Power of a Test and Sample Size in Complex Surveys

Andrés Gutiérrez

2015

There are many approaches to computing sample size. In public policy evaluation, for example, one is usually tented to check if there is statistical evidence on the impact of a intervention over a population of interest. This vignette is devoted to explain the issues that you commonly find when computing sample sizes.

The power function

Note the definition of power is related to testing an hypothesis testing process. For example, if you are interested in testing if a difference of proportions is statistically significant, then your null hypothesis may look as following:

\[\begin{equation*} H_o: P_1-P_2=0 \ \ \ \ \ vs. \ \ \ \ \ H_a: P_1 -P_2 =D > 0 \end{equation*}\]

Where \(D\), known as the null effect, is any value greater than zero. You must notice that this kind of test induces the following power function, defined as the probability of rejecting the null hypothesis. Second, you note that we should estimate \(P_1\) and \(P_2\) by using unbiased sampling estimators (e.g. Horvitz-Thompson, Hansen-Hurwitz, Calibration estimators, etc.), say \(\hat{P}_1\) and \(\hat{P}_2\), respectively. Third, in general, in the complex sample set-up, we can define the variance of \(\hat{P}_1 - \hat{P}_2\) as

\[Var(\hat{P}_1 - \hat{P}_2) = \frac{DEFF}{n}\left(1-\frac{n}{N}\right)(P_1Q_1+P_2Q_2)\]

Where \(DEFF\) is defined to be the design effect that collects the inflation of variance due to complex sampling design. Usually the power function is noted as \(\beta_D\):

\[\begin{align*} \beta_D &\leq Pr\left(\dfrac{\hat{P}_1-\hat{P}_2}{\sqrt{\frac{DEFF}{n}\left(1-\frac{n}{N}\right)(P_1Q_1+P_2Q_2)}} > Z_{1-\alpha} \left | \right. P_1 -P_2 =D \right)\\ &= 1-\Phi\left(Z_{1-\alpha} - \dfrac{D}{\sqrt{\frac{DEFF}{n}\left(1-\frac{n}{N}\right)(P_1Q_1+P_2Q_2)}} \right) \end{align*} \]

After some algebra, we find that the minimum sample size to detect a null effect \(D\), is

\[\begin{align} n \geq \dfrac{DEFF(P_1Q_1+P_2Q_2)}{\dfrac{D^2}{(Z_{1-\alpha}+Z_{\beta_D})^2}+\dfrac{DEFF(P_1Q_1+P_2Q_2)}{N}} \end{align}\]

Some comments

  1. As \(D > 0\), the sample size \(n\) may take different values. Therefore, you should define the value of \(D\) before drawing any sample.
  2. The power function, the probability of rejecting the null hypothesis depends on \(n\). As \(n\) increases, \(\beta_D\) also increases. Thereby, you should define the value of \(\beta_D\) before drawing any sample.
  3. The variance of \(\hat{P}_1 - \hat{P}_2\) must be defined before performing the test. This way, if you know nothing about the phenomenon of interest, usually you suppose this variance to be the greatest value it can take. That occurs when \(P_1=P_2=0.5\). This way, we have that: \[Var(\hat{P}_1 - \hat{P}_2) = \frac{DEFF}{2n}\left(1-\frac{n}{N}\right)\]
  4. Taking 1. and 2. into account, the sample size reduces to: \[\begin{align} n \geq \dfrac{DEFF}{2\dfrac{D^2}{(Z_{1-\alpha}+Z_{\beta_D})^2}+\dfrac{DEFF}{N}} \end{align}\]
  5. Recall that the assumption \(P_1=P_2=0.5\) is not an assumption on the point estimates, but on the variance. You cannot assume point estimates. If so, why are you drawing a sample? If you already know the point estimates, why to bother in doing statistical analysis? If you know the answer, you do not carry out an expensive study!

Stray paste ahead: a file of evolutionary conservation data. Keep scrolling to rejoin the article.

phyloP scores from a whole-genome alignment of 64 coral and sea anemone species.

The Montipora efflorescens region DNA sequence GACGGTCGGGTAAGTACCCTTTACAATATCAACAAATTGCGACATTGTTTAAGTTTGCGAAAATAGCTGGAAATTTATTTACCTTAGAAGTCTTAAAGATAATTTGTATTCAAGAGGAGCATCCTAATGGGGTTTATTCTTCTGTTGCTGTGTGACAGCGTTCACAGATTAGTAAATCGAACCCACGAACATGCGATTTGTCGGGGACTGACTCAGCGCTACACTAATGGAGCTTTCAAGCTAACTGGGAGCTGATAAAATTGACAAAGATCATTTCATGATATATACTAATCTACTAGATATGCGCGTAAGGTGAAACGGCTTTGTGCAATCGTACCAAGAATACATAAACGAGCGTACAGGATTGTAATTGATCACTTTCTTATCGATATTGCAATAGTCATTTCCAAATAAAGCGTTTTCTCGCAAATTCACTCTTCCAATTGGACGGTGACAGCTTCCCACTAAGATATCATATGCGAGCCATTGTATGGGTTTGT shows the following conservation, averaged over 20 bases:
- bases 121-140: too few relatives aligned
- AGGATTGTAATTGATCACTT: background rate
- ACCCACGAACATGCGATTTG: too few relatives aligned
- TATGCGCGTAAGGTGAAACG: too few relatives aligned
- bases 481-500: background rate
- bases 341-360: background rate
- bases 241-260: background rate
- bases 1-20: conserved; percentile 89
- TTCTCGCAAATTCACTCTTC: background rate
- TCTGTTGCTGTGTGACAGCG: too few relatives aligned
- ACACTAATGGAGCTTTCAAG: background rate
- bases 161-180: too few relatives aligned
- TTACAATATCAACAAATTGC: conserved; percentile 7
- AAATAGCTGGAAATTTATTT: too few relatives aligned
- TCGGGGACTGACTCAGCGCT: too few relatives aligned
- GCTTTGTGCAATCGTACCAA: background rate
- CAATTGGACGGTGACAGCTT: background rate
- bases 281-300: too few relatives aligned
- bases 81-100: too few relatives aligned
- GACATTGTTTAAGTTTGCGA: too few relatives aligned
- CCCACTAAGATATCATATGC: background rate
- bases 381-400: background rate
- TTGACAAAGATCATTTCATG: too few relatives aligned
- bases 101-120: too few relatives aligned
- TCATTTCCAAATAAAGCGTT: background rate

The ss4dpH function

The ss4dpH function may be used to plot a graphic that gives an idea of how the definition of \(D\) affects the sample size. For example, suppose that we draw a sample according to a complex design, such that \(DEFF=2\), for a finite population of \(N = 1000\) units. This way, if we define the null effect to be \(D=3\%\), then we should have to draw a sample of size \(n>\) 873 for the probability of rejecting the null hypothesis to be 80% (default of the power), with a confidence of 95% (default of the confidence). Notice that as null effect increases, sample size decreases.

ss4dpH(N = 1000, P1 = 0.5, P2 = 0.5, D=0.03, DEFF = 2, plot=TRUE)
## [1] 873

The b4dp function

The b4dp function may be used to plot a figure that gives an idea of how the definition of the sample size \(n\) affects the power of the test. For example, suppose that we draw a sample according to a complex design, such that \(DEFF=2\), for a finite population of \(N = 1000\) units, a sample size of \(n>\) 873, a null effect of \(D=3\%\) and a confidence of 95%, then power of the test is \(\beta =\) 80.0228278%. Notice that as the sample size decreases, power also decreases.

b4dp(N = 1000, n = 873, P1 = 0.5, P2 = 0.5, D=0.03, DEFF = 2, plot=TRUE)
## With the parameters of this function: N = 1000 n =  873 P1 = 0.5 P2 = 0.5 D = 0.03 DEFF =  2 conf = 0.95 . 
## The estimated power of the test is  80.02283 . 
## 
## $Power
## [1] 80.02283

Conclusions

You may have been fooled for some people telling you do not need a large sample size. The sample size is an issue that you have to pay a lot of attention. The conclusions of your study could have been misleaded because you draw a sample with no enough size. For example, from last figure, one may conclude that with a sample size close to 600, the power of the test is as low as 30%. That is simple unacceptable in social research.